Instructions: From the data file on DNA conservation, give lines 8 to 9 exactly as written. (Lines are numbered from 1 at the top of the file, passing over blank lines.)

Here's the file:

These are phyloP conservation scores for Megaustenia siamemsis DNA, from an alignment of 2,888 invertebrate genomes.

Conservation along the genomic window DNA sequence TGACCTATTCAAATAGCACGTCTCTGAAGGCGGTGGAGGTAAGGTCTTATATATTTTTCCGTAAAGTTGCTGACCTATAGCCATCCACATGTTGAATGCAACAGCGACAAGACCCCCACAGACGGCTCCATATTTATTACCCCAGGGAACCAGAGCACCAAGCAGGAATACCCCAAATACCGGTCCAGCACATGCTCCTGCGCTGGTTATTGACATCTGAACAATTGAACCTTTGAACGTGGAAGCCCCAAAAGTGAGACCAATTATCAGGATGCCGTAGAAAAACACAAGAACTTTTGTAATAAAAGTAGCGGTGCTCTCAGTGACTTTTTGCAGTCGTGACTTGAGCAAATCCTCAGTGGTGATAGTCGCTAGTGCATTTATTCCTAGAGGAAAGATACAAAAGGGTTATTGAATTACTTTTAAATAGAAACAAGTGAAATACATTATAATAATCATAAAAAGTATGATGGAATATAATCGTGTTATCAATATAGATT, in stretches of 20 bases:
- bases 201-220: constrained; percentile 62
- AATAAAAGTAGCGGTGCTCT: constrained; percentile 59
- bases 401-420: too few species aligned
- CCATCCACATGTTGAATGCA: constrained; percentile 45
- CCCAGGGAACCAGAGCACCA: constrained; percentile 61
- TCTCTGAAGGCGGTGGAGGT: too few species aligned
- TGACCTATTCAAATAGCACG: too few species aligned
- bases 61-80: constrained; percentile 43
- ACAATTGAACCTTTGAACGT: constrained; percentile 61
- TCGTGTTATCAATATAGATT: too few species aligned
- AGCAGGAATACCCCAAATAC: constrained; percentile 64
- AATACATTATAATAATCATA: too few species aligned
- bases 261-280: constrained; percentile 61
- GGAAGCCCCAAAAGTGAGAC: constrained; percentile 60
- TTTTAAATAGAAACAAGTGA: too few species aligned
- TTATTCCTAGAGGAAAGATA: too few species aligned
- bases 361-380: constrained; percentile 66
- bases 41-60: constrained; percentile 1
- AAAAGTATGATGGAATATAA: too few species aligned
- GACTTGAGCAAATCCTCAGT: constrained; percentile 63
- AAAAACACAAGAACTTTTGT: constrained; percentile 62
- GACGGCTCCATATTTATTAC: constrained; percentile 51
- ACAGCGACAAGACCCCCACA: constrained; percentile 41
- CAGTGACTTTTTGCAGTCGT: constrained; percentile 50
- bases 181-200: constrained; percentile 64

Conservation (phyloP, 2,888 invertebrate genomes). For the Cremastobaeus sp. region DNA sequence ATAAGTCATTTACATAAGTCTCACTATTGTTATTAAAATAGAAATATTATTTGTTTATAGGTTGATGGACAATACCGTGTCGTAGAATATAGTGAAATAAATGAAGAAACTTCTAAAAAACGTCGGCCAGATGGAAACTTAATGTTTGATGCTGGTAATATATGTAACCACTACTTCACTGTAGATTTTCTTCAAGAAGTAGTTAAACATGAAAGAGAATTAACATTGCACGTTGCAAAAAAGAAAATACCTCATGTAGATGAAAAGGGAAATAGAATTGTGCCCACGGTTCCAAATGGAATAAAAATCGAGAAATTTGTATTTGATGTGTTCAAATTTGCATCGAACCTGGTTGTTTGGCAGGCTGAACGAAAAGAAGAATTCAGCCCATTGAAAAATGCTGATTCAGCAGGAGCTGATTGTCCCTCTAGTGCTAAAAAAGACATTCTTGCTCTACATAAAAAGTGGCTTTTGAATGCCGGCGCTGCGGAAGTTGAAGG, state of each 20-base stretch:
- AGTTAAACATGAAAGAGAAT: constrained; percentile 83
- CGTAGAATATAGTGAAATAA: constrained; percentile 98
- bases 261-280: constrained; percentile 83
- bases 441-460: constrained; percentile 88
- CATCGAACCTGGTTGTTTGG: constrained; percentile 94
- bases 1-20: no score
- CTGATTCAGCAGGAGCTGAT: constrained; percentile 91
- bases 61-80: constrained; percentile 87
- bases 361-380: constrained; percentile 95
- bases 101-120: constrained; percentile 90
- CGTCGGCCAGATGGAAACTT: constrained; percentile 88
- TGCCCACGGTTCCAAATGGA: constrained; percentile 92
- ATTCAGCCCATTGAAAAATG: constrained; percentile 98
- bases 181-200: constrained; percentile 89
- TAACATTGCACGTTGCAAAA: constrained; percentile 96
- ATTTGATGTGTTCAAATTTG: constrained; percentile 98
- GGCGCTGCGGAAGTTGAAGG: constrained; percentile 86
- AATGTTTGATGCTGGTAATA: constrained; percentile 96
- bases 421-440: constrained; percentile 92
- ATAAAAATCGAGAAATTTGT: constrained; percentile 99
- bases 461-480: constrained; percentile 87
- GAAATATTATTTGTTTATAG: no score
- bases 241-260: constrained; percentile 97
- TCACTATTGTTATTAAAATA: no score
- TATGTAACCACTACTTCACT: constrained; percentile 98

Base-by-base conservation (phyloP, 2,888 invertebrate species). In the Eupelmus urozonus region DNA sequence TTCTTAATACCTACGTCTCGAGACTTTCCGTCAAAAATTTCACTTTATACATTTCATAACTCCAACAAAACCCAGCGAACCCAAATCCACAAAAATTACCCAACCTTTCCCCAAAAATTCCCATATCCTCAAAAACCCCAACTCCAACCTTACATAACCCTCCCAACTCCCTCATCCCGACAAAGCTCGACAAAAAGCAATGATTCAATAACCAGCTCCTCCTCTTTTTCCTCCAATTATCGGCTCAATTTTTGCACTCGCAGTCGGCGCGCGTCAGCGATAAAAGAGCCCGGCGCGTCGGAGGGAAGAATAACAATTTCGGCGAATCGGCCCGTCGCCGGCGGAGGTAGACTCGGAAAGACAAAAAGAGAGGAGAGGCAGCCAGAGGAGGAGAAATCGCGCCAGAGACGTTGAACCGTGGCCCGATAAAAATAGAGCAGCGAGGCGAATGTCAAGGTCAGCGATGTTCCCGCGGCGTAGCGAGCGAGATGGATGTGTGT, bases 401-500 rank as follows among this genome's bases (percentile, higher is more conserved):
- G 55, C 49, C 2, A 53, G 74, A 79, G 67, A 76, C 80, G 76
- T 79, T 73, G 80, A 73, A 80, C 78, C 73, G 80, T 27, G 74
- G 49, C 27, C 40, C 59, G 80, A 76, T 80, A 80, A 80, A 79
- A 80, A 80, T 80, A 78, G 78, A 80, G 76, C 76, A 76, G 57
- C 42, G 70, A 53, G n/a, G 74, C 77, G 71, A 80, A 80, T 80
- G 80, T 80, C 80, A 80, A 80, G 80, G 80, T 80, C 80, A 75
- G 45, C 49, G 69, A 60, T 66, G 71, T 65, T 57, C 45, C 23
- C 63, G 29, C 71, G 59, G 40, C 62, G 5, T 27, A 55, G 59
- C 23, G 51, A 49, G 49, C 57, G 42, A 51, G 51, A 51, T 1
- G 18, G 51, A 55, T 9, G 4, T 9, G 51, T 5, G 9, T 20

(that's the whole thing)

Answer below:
- TCTCTGAAGGCGGTGGAGGT: too few species aligned
- TGACCTATTCAAATAGCACG: too few species aligned